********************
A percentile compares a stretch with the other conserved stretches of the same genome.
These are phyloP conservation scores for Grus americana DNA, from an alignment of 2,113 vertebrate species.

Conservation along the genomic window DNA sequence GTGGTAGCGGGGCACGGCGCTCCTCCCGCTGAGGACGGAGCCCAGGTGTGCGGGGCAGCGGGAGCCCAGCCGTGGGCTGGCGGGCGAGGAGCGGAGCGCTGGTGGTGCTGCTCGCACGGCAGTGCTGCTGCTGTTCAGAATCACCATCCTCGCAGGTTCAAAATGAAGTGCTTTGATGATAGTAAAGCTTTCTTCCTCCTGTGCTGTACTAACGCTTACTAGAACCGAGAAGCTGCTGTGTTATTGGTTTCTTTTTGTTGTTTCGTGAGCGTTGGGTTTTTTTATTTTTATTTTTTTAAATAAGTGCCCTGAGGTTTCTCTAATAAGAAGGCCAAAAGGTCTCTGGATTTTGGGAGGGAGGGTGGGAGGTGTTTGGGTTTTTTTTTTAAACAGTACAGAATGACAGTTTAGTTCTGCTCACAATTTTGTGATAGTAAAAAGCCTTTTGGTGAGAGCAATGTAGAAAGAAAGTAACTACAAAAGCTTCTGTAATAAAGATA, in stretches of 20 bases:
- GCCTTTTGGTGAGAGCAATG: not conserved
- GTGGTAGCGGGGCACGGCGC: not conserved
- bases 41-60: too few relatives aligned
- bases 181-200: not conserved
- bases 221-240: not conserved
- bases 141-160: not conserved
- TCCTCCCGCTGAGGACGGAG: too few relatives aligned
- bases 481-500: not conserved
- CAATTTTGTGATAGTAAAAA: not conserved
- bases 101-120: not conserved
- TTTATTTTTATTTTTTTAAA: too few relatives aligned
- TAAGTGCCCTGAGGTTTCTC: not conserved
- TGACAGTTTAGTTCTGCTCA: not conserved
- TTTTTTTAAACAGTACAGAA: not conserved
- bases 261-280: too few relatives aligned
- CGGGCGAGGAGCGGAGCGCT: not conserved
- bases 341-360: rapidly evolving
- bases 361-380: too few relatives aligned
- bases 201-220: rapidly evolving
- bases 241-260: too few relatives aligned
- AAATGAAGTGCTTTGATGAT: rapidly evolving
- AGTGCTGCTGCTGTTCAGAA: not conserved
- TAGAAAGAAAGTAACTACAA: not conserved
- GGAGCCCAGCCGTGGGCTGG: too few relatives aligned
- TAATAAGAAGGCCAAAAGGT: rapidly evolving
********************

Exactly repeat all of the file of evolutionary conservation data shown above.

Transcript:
A percentile compares a stretch with the other conserved stretches of the same genome.
These are phyloP conservation scores for Grus americana DNA, from an alignment of 2,113 vertebrate species.

Conservation along the genomic window DNA sequence GTGGTAGCGGGGCACGGCGCTCCTCCCGCTGAGGACGGAGCCCAGGTGTGCGGGGCAGCGGGAGCCCAGCCGTGGGCTGGCGGGCGAGGAGCGGAGCGCTGGTGGTGCTGCTCGCACGGCAGTGCTGCTGCTGTTCAGAATCACCATCCTCGCAGGTTCAAAATGAAGTGCTTTGATGATAGTAAAGCTTTCTTCCTCCTGTGCTGTACTAACGCTTACTAGAACCGAGAAGCTGCTGTGTTATTGGTTTCTTTTTGTTGTTTCGTGAGCGTTGGGTTTTTTTATTTTTATTTTTTTAAATAAGTGCCCTGAGGTTTCTCTAATAAGAAGGCCAAAAGGTCTCTGGATTTTGGGAGGGAGGGTGGGAGGTGTTTGGGTTTTTTTTTTAAACAGTACAGAATGACAGTTTAGTTCTGCTCACAATTTTGTGATAGTAAAAAGCCTTTTGGTGAGAGCAATGTAGAAAGAAAGTAACTACAAAAGCTTCTGTAATAAAGATA, in stretches of 20 bases:
- GCCTTTTGGTGAGAGCAATG: not conserved
- GTGGTAGCGGGGCACGGCGC: not conserved
- bases 41-60: too few relatives aligned
- bases 181-200: not conserved
- bases 221-240: not conserved
- bases 141-160: not conserved
- TCCTCCCGCTGAGGACGGAG: too few relatives aligned
- bases 481-500: not conserved
- CAATTTTGTGATAGTAAAAA: not conserved
- bases 101-120: not conserved
- TTTATTTTTATTTTTTTAAA: too few relatives aligned
- TAAGTGCCCTGAGGTTTCTC: not conserved
- TGACAGTTTAGTTCTGCTCA: not conserved
- TTTTTTTAAACAGTACAGAA: not conserved
- bases 261-280: too few relatives aligned
- CGGGCGAGGAGCGGAGCGCT: not conserved
- bases 341-360: rapidly evolving
- bases 361-380: too few relatives aligned
- bases 201-220: rapidly evolving
- bases 241-260: too few relatives aligned
- AAATGAAGTGCTTTGATGAT: rapidly evolving
- AGTGCTGCTGCTGTTCAGAA: not conserved
- TAGAAAGAAAGTAACTACAA: not conserved
- GGAGCCCAGCCGTGGGCTGG: too few relatives aligned
- TAATAAGAAGGCCAAAAGGT: rapidly evolving